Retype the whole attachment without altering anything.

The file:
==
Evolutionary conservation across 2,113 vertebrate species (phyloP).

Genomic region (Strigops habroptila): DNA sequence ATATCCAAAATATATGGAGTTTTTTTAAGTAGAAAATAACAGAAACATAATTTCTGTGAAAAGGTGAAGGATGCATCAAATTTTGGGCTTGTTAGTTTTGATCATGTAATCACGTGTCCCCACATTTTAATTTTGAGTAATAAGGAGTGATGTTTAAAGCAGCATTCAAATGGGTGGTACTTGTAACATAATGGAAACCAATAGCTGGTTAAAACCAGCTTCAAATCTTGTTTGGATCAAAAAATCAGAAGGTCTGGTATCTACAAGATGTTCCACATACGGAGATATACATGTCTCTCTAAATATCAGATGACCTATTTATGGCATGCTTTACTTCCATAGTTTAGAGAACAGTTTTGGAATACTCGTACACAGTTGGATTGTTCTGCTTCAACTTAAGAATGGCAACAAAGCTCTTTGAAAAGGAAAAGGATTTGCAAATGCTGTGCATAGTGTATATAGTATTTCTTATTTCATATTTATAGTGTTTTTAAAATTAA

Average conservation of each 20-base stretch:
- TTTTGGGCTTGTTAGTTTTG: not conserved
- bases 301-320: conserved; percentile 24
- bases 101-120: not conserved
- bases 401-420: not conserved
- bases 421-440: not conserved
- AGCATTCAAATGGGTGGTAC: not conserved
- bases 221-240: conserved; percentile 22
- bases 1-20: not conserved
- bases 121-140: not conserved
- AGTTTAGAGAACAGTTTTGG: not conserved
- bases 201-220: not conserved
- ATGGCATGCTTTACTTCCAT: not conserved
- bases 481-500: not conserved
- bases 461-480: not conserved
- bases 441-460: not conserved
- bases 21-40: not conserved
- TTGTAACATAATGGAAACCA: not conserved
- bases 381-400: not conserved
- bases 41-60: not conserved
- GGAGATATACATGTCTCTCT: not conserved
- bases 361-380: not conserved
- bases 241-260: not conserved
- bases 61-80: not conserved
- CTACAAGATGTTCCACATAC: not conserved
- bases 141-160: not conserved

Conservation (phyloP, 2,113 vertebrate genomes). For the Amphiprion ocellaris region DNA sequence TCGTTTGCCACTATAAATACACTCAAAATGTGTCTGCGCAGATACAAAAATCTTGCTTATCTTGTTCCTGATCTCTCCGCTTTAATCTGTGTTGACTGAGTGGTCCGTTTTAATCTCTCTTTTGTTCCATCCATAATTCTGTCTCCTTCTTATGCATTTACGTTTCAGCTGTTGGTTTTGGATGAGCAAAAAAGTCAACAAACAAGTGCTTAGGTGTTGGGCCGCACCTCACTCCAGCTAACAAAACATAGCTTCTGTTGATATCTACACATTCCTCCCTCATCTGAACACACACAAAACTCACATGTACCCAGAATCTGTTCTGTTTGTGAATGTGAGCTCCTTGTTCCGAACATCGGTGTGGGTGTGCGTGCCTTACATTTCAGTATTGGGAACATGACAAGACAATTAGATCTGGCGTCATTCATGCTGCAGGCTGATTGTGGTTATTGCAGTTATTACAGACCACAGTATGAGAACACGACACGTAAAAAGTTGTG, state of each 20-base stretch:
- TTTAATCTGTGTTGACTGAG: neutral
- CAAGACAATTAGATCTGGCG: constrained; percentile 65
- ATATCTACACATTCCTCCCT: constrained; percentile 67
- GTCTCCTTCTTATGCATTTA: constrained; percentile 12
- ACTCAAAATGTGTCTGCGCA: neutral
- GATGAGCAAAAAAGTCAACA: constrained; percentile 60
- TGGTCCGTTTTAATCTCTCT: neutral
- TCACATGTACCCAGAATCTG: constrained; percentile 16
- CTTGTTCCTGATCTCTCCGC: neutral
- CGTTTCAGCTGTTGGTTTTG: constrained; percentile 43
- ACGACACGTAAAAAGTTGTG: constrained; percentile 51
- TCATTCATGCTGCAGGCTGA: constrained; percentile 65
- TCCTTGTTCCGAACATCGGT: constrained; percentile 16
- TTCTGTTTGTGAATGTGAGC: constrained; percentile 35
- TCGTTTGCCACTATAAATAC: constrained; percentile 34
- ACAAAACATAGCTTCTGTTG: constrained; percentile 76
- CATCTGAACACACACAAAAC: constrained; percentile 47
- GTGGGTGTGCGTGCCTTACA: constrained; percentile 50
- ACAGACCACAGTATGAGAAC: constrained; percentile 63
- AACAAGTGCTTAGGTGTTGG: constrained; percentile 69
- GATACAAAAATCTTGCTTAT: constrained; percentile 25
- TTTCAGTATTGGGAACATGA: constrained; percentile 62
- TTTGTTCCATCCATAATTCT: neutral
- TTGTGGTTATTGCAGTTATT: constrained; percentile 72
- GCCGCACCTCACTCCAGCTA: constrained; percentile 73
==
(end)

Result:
Evolutionary conservation across 2,113 vertebrate species (phyloP).

Genomic region (Strigops habroptila): DNA sequence ATATCCAAAATATATGGAGTTTTTTTAAGTAGAAAATAACAGAAACATAATTTCTGTGAAAAGGTGAAGGATGCATCAAATTTTGGGCTTGTTAGTTTTGATCATGTAATCACGTGTCCCCACATTTTAATTTTGAGTAATAAGGAGTGATGTTTAAAGCAGCATTCAAATGGGTGGTACTTGTAACATAATGGAAACCAATAGCTGGTTAAAACCAGCTTCAAATCTTGTTTGGATCAAAAAATCAGAAGGTCTGGTATCTACAAGATGTTCCACATACGGAGATATACATGTCTCTCTAAATATCAGATGACCTATTTATGGCATGCTTTACTTCCATAGTTTAGAGAACAGTTTTGGAATACTCGTACACAGTTGGATTGTTCTGCTTCAACTTAAGAATGGCAACAAAGCTCTTTGAAAAGGAAAAGGATTTGCAAATGCTGTGCATAGTGTATATAGTATTTCTTATTTCATATTTATAGTGTTTTTAAAATTAA

Average conservation of each 20-base stretch:
- TTTTGGGCTTGTTAGTTTTG: not conserved
- bases 301-320: conserved; percentile 24
- bases 101-120: not conserved
- bases 401-420: not conserved
- bases 421-440: not conserved
- AGCATTCAAATGGGTGGTAC: not conserved
- bases 221-240: conserved; percentile 22
- bases 1-20: not conserved
- bases 121-140: not conserved
- AGTTTAGAGAACAGTTTTGG: not conserved
- bases 201-220: not conserved
- ATGGCATGCTTTACTTCCAT: not conserved
- bases 481-500: not conserved
- bases 461-480: not conserved
- bases 441-460: not conserved
- bases 21-40: not conserved
- TTGTAACATAATGGAAACCA: not conserved
- bases 381-400: not conserved
- bases 41-60: not conserved
- GGAGATATACATGTCTCTCT: not conserved
- bases 361-380: not conserved
- bases 241-260: not conserved
- bases 61-80: not conserved
- CTACAAGATGTTCCACATAC: not conserved
- bases 141-160: not conserved

Conservation (phyloP, 2,113 vertebrate genomes). For the Amphiprion ocellaris region DNA sequence TCGTTTGCCACTATAAATACACTCAAAATGTGTCTGCGCAGATACAAAAATCTTGCTTATCTTGTTCCTGATCTCTCCGCTTTAATCTGTGTTGACTGAGTGGTCCGTTTTAATCTCTCTTTTGTTCCATCCATAATTCTGTCTCCTTCTTATGCATTTACGTTTCAGCTGTTGGTTTTGGATGAGCAAAAAAGTCAACAAACAAGTGCTTAGGTGTTGGGCCGCACCTCACTCCAGCTAACAAAACATAGCTTCTGTTGATATCTACACATTCCTCCCTCATCTGAACACACACAAAACTCACATGTACCCAGAATCTGTTCTGTTTGTGAATGTGAGCTCCTTGTTCCGAACATCGGTGTGGGTGTGCGTGCCTTACATTTCAGTATTGGGAACATGACAAGACAATTAGATCTGGCGTCATTCATGCTGCAGGCTGATTGTGGTTATTGCAGTTATTACAGACCACAGTATGAGAACACGACACGTAAAAAGTTGTG, state of each 20-base stretch:
- TTTAATCTGTGTTGACTGAG: neutral
- CAAGACAATTAGATCTGGCG: constrained; percentile 65
- ATATCTACACATTCCTCCCT: constrained; percentile 67
- GTCTCCTTCTTATGCATTTA: constrained; percentile 12
- ACTCAAAATGTGTCTGCGCA: neutral
- GATGAGCAAAAAAGTCAACA: constrained; percentile 60
- TGGTCCGTTTTAATCTCTCT: neutral
- TCACATGTACCCAGAATCTG: constrained; percentile 16
- CTTGTTCCTGATCTCTCCGC: neutral
- CGTTTCAGCTGTTGGTTTTG: constrained; percentile 43
- ACGACACGTAAAAAGTTGTG: constrained; percentile 51
- TCATTCATGCTGCAGGCTGA: constrained; percentile 65
- TCCTTGTTCCGAACATCGGT: constrained; percentile 16
- TTCTGTTTGTGAATGTGAGC: constrained; percentile 35
- TCGTTTGCCACTATAAATAC: constrained; percentile 34
- ACAAAACATAGCTTCTGTTG: constrained; percentile 76
- CATCTGAACACACACAAAAC: constrained; percentile 47
- GTGGGTGTGCGTGCCTTACA: constrained; percentile 50
- ACAGACCACAGTATGAGAAC: constrained; percentile 63
- AACAAGTGCTTAGGTGTTGG: constrained; percentile 69
- GATACAAAAATCTTGCTTAT: constrained; percentile 25
- TTTCAGTATTGGGAACATGA: constrained; percentile 62
- TTTGTTCCATCCATAATTCT: neutral
- TTGTGGTTATTGCAGTTATT: constrained; percentile 72
- GCCGCACCTCACTCCAGCTA: constrained; percentile 73